Kaka beak, Kōwhai Ngutu-kākā, Papageienschnabel
It must’ve been over fifteen years ago that I bought a packet each of red and white kaka beak seeds from New Zealand (legally and through the post). This was after only one successful attempt at growing our native Sturt’s desert pea. I had it in my head that kaka beak needed to be sown in autumn, and so two or three years in a row I sowed a pot of each colour, saw a few grow, some even to their first pair of true leaves, then cark it.
A few years ago I came across the remaining seeds, and repeated the experiment, this time checking with a supplier on the optimum sowing time. Seems they can be planted for most of the year. The first re-attempt came to nought, but out of the second attempt I ended up with four plants of the red. None of the white ones came up, but I might try again, considering the viability of the red seeds. How could I tell them apart? The red-flowering ones are black, and the white-flowering ones a pale brown.
My largest specimen (not full-sized by any means) grew buds last year, but these dried up on a particularly hot day. The specimen was later planted behind a retaining wall at the side of the house, and I’ve watched the buds develop eagerly. Then today, the first open flower!
I guess there are some people, particularly “across the ditch”, laughing at this great achievement. Well, I still get a kick any time seeds germinate. Always have done. Always will. And now one’s flowering.
Back to the plant per se, it seems that it is critically endangered in the wild and restricted to one location. Thankfully it’s not so rare in cultivation.
(English version below)
Habe ich das Buch vor einer Woche auf Google Books gefunden. Es wurde in Fraktur gedruckt. Der Autor hieß Joseph Mollenhauer: praktisch gelerneter Färber zu Fuld. Und das Titel: Praktischer und sehr anwendbarer Waid und Schoenfaerber zum Gebrauch für Wertmesiter und Liebhaber.
Die Vorrede beginnt so: Da ich wegen politischer Verfassung des Staates meine praktische Kentniße nicht weiter benutzen kann noch darf; so bin von vielen Freunden aufgefordert worden, diese meine Färbkenntniße gemeinnützig zu machen.
Ich habe noch nichts um die politische Verfassung zu dieser Zeit in Hesse herasugefunden. Trotzdem wird das Buch mir immer mehr interessant. Kann es das Original sein, oder eine Kopie?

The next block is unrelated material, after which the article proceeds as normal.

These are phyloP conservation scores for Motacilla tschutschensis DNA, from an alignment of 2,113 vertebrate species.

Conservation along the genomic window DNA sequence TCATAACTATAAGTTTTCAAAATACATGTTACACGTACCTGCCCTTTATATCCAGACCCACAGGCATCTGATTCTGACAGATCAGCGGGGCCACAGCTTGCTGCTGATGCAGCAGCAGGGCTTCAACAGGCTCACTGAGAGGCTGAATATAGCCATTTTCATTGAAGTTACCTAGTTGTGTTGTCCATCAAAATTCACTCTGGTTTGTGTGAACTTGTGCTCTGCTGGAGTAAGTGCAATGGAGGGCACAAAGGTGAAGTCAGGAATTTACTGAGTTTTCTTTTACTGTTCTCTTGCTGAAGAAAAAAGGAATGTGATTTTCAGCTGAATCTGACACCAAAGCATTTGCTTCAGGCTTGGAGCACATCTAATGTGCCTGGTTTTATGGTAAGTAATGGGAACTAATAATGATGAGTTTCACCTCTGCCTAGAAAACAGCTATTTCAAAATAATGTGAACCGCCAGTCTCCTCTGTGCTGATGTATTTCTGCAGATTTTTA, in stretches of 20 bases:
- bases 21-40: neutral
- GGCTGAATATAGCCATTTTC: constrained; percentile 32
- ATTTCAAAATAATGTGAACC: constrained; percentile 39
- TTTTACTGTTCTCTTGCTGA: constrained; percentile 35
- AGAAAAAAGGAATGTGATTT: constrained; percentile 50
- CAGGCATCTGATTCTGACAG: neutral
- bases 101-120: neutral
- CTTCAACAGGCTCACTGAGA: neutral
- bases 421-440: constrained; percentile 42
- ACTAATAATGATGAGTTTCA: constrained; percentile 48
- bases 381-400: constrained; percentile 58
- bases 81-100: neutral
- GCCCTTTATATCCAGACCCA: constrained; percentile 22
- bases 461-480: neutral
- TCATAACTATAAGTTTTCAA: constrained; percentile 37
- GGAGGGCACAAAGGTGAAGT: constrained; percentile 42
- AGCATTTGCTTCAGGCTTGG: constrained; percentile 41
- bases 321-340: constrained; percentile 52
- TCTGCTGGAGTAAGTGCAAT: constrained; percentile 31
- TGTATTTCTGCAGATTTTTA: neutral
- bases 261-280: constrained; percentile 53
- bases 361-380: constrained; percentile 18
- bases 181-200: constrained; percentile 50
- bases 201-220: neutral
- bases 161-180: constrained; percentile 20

Vor der Vorrede wird geschrieben – und es scheint in zwei Shriftarten zusammen – Dieses färbbuch gefördert (?) mir Johann Henrich Marx… November 1806. Die Vorrede wurde aber am 30 April 1801 geschrieben. Vielleicht wurde denn diese Inschrift vom Verwandten geschrieben? So viele Fragen, die ohne Zeitmaschine nicht werden beantwortet können..
A little more uncovered…
I was able to find a printed copy of the work on Google Books, written in Fraktur – a lot easier to understand! It was written in 1801 by Joseph Mollenhauer: experienced dyer at Fuld, and titled Practical woad and beautiful colours for the use of professionals and enthusiasts. I’m still deciding on the best translation, so don’t quote me on that for the time being.
So, was this the original, or a handwritten copy? Just before the introduction there is a page that states This book was …. to me by Johann Henrich Marx… November 1806. This inscription seems to be written in two different scripts, and with the word for “this” – dieses – looking more like vinfub, you can understand the difficulty in trying to decipher it. What is clear is that the introduction was written on 30th April, 1801.
The author begins his introduction, Because I can’t practise my craft any longer due to the State constitution, many friends have asked me to pass on my dyeing knowledge. I haven’t yet been able to find out what the constitutional thingamajig was, but have been wondering why my BA couldn’t have included being thrown such a work and being told to go and research it…